Saltpeter, or potassium nitrate, is used as a curing agent in preserving meats. It maintains meat’s pink color and inhibits the growth of harmful bacteria, such as Clostridium botulinum, commonly known as botulism. However, it can be toxic if used incorrectly. The National Center for Home Food Preservation at the University of Georgia recommends that home food preservers use commercially available substitutes for greater safety.
Prague Powder #1
Prague Powder #1 is a mix of sodium nitrite and salt. It is also known as InstaCure, Modern Cure or curing salt. The recommended amount is 1 teaspoon for every 5 pounds of meat or 1 ounce for every 25 pounds of meat. Prague Powder #1 is used for meats that will not be frozen or refrigerated immediately, such as smoked or dehydrated meats.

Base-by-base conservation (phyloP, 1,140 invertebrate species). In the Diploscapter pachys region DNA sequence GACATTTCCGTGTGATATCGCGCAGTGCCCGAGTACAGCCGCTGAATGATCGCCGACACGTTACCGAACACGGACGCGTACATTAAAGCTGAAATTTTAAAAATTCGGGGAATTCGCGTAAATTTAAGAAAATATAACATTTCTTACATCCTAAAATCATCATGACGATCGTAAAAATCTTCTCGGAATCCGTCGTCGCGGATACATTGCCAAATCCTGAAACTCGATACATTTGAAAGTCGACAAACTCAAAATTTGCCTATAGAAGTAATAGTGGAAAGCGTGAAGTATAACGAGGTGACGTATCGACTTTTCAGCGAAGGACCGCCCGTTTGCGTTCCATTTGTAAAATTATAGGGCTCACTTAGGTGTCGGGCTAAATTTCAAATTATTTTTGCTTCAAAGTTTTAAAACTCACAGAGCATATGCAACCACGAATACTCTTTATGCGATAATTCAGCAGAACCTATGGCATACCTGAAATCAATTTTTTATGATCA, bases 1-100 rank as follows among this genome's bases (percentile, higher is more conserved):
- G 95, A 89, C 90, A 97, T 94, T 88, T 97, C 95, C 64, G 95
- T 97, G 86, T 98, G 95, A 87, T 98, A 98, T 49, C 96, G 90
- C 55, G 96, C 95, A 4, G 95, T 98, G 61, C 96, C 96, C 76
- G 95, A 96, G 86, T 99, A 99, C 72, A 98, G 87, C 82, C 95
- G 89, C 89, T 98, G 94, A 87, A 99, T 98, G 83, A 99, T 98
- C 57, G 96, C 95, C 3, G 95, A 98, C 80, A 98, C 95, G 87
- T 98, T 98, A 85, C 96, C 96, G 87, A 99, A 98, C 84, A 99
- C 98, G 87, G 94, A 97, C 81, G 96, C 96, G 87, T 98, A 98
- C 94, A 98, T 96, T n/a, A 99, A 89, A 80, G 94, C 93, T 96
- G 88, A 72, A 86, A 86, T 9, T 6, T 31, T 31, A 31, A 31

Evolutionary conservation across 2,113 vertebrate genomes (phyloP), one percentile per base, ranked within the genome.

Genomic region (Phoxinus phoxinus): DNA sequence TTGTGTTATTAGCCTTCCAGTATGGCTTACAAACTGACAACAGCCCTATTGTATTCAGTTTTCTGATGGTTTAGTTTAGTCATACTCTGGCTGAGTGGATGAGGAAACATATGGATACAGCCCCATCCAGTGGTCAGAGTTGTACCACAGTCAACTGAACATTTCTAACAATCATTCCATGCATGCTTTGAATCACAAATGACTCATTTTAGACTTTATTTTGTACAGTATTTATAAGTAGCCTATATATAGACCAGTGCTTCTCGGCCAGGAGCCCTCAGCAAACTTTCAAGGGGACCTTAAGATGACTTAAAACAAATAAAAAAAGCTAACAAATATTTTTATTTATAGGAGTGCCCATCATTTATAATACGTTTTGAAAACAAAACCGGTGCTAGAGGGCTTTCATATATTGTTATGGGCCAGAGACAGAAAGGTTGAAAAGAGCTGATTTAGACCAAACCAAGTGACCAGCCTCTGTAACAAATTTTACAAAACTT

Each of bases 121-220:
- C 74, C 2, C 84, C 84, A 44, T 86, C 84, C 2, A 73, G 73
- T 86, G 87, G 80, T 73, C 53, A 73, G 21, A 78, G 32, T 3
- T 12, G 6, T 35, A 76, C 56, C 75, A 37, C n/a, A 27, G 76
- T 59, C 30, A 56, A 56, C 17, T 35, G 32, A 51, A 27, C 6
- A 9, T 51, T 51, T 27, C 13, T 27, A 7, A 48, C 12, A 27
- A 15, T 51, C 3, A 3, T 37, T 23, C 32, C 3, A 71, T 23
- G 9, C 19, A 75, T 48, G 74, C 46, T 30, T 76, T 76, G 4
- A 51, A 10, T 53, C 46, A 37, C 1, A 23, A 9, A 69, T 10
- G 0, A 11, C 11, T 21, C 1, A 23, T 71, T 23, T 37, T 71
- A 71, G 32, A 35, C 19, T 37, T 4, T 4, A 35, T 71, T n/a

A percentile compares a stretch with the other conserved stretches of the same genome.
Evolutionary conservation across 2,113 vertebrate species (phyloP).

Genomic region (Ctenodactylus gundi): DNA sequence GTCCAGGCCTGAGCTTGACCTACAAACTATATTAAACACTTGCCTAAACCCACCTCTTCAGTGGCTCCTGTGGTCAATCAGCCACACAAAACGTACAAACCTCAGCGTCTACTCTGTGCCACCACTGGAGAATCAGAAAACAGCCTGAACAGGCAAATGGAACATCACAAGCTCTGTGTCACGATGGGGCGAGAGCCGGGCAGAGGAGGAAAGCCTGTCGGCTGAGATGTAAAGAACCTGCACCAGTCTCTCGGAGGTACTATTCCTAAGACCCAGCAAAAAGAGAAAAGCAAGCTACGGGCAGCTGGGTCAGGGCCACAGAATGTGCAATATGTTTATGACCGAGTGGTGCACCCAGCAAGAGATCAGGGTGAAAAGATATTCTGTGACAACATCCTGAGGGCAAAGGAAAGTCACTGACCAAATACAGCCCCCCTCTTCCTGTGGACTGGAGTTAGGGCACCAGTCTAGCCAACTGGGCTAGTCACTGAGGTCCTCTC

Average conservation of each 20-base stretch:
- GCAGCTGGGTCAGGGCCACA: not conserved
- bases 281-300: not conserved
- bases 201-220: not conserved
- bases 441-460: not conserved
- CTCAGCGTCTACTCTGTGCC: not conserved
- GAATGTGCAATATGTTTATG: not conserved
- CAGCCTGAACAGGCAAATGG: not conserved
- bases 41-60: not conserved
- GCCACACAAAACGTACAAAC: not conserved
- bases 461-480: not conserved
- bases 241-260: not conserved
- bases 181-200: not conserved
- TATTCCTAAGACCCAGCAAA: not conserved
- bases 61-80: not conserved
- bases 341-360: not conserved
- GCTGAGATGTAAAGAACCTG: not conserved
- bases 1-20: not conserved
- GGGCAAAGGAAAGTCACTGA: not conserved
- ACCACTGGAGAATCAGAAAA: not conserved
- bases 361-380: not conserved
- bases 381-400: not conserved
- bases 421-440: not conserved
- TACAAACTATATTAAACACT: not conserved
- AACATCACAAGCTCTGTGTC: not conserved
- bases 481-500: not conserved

Prague Powder #2
Prague Powder #2 is a mixture of salt, sodium nitrite and sodium nitrate. It is used for meats that will be dry-cured over a long period of time, like pepperoni or salami. The sodium nitrate breaks down during the curing process, first into sodium nitrite and then into nitric oxide. The recommended amount is the same as for Prague Powder #1–1 teaspoon for every 5 pounds of meat or 1 ounce for every 25 pounds of meat.
Morton’s Tender Quick
Morton’s Tender Quick is a mix of salt, sugar, sodium nitrite and sodium nitrate. It is used in the dry- or pickle-curing of meat, fish and poultry. The recommended amount is 1 1/2 teaspoon for every 1 pound of meat. Morton also makes a product called Sugar Cure, which can be substituted for Tender Quick, especially in ham or bacon.
References and ResourcesThe National Center for Home Food Preservation: Curing and Smoking Meats for Home Food Preservation
Deejay's Smoke Pit: Curing and Fermenting